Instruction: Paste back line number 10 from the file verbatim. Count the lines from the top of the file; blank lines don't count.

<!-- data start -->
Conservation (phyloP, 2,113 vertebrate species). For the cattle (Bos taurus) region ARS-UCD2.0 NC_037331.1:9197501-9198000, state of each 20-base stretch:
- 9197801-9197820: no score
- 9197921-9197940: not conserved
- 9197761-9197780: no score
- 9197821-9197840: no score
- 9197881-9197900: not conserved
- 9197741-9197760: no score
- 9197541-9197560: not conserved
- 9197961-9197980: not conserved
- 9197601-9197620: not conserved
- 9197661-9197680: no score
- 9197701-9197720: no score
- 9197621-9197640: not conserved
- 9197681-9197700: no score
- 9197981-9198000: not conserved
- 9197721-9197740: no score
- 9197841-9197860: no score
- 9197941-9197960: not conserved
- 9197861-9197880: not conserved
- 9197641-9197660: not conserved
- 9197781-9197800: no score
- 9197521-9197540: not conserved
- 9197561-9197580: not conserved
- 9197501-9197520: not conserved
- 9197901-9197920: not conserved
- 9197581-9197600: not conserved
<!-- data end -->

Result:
- 9197601-9197620: not conserved